"Stickfighting Days" by Olufemi Terry. It's about street boys - orphaned or homeless kids - who roam the worst areas of an unnamed city in Africa (most likely Nairobi) looking to get by and take out their frustrations in a violent, deadly "king of the hill" series of stickfighting contests.
I couldn't help but think of Terry's story as I read the new mystery by Kwei Quartey: Children of the Street. In it, a serial killer is preying on the abandoned and lost street kids of Accra, Ghana, and it paints a pretty bleak picture of street life in the West African city. Quartey's detective, Darko Dawson, has a heart as big and open as any I've ever encountered in mystery fiction, and his dogged pursuit of the killer takes him, and us, on a tour of some the most startling, gutwrenching aspects of the capitol city of one of the world's fastest growing economies.
But that paragraph, the one I just wrote, gets at some of the strongest, and weakest, elements of this ultimately fascinating mystery.
In Wife of the Gods, Kwei Quartey's first Darko Dawson mystery, he pulled off an amazing stunt: he was able to explore the people and culture of Ghana, and create a fascinating hero in his detective, all foregrounded by a riveting mystery in which nothing is merely background or flavor, but everything bears down on the crimes within like an unstoppable train. It was excellent, and I eagerly awaited Quartey's follow-up.
Children of the Street is not as tightly constructed a novel - it suffers a bit from the weightiness of its subject. By this, I mean that the book bogs down a bit in the middle as we are walked through the dire realities of street life for the kids. Darko Dawson asks many questions of the social workers, kids, and others at the margins of this most marginalized life, but at times the questioning feels more like an opportunity for the author to introduce material and insight he's gained doing research for the novel (statistics, reflection on living conditions, social forces at work that have created this permanent class of underaged working poor) than the questions of a police detective hunting down a serial killer.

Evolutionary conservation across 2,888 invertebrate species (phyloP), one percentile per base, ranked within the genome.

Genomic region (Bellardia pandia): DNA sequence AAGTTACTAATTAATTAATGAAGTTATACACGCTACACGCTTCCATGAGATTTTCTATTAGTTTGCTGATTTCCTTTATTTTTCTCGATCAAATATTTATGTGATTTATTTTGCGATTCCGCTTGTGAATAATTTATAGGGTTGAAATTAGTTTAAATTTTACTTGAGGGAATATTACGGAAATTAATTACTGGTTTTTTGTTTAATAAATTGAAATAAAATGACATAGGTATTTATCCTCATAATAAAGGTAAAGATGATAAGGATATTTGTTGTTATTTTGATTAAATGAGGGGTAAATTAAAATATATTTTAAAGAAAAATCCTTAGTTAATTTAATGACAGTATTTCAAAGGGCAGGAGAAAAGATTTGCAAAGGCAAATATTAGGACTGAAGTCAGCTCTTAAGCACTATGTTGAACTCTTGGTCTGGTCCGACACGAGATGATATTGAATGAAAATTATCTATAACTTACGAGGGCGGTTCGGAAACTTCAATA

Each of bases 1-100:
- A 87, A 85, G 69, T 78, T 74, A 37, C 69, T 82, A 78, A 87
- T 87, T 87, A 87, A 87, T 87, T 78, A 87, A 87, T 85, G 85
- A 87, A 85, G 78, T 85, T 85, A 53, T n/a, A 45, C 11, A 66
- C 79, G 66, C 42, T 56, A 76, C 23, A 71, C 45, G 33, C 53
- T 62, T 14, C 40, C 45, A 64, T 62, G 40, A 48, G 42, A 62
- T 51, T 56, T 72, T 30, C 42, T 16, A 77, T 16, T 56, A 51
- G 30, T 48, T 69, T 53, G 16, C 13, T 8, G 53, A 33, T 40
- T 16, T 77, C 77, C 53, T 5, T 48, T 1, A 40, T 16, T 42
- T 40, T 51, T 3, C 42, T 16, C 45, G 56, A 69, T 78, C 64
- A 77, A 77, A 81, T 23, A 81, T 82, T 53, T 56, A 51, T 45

And this is part of my struggle with Children of the Street - it's trying to be both a fascinating, good mystery (which it is, for the most part), AND a socially-conscious, call to action for a section of Ghanian (and, let's face it, all urbanized, high-growth economy) societies. And that's good, right? But the novel can't be all things to all people, so at times it drags.
I sound like I'm complaining about a good thing, and I would be, if Quartey's first novel hadn't set such high expectations. Is Children of the Street worth reading? Yes! It's a solid mystery, anchored by a great character. And, as I say above, it does have it's flaws, but you better believe I'll be back for Quartey's next Darko Dawson mystery.
In the end, these are great novels, great mysteries, set in an oft-neglected, yet fascinating place and populated by a character not often seen in mystery fiction. Maybe in the end, like it's hero Darko Dawson, Children of the Street's only real flaw is that it has too big a heart, and isn't that the best kind of flaw to have?
Kwei Quartey's website is a great one, with book trailers, links, and information about where to get the books (he supports indy booksellers, which is always a good thing).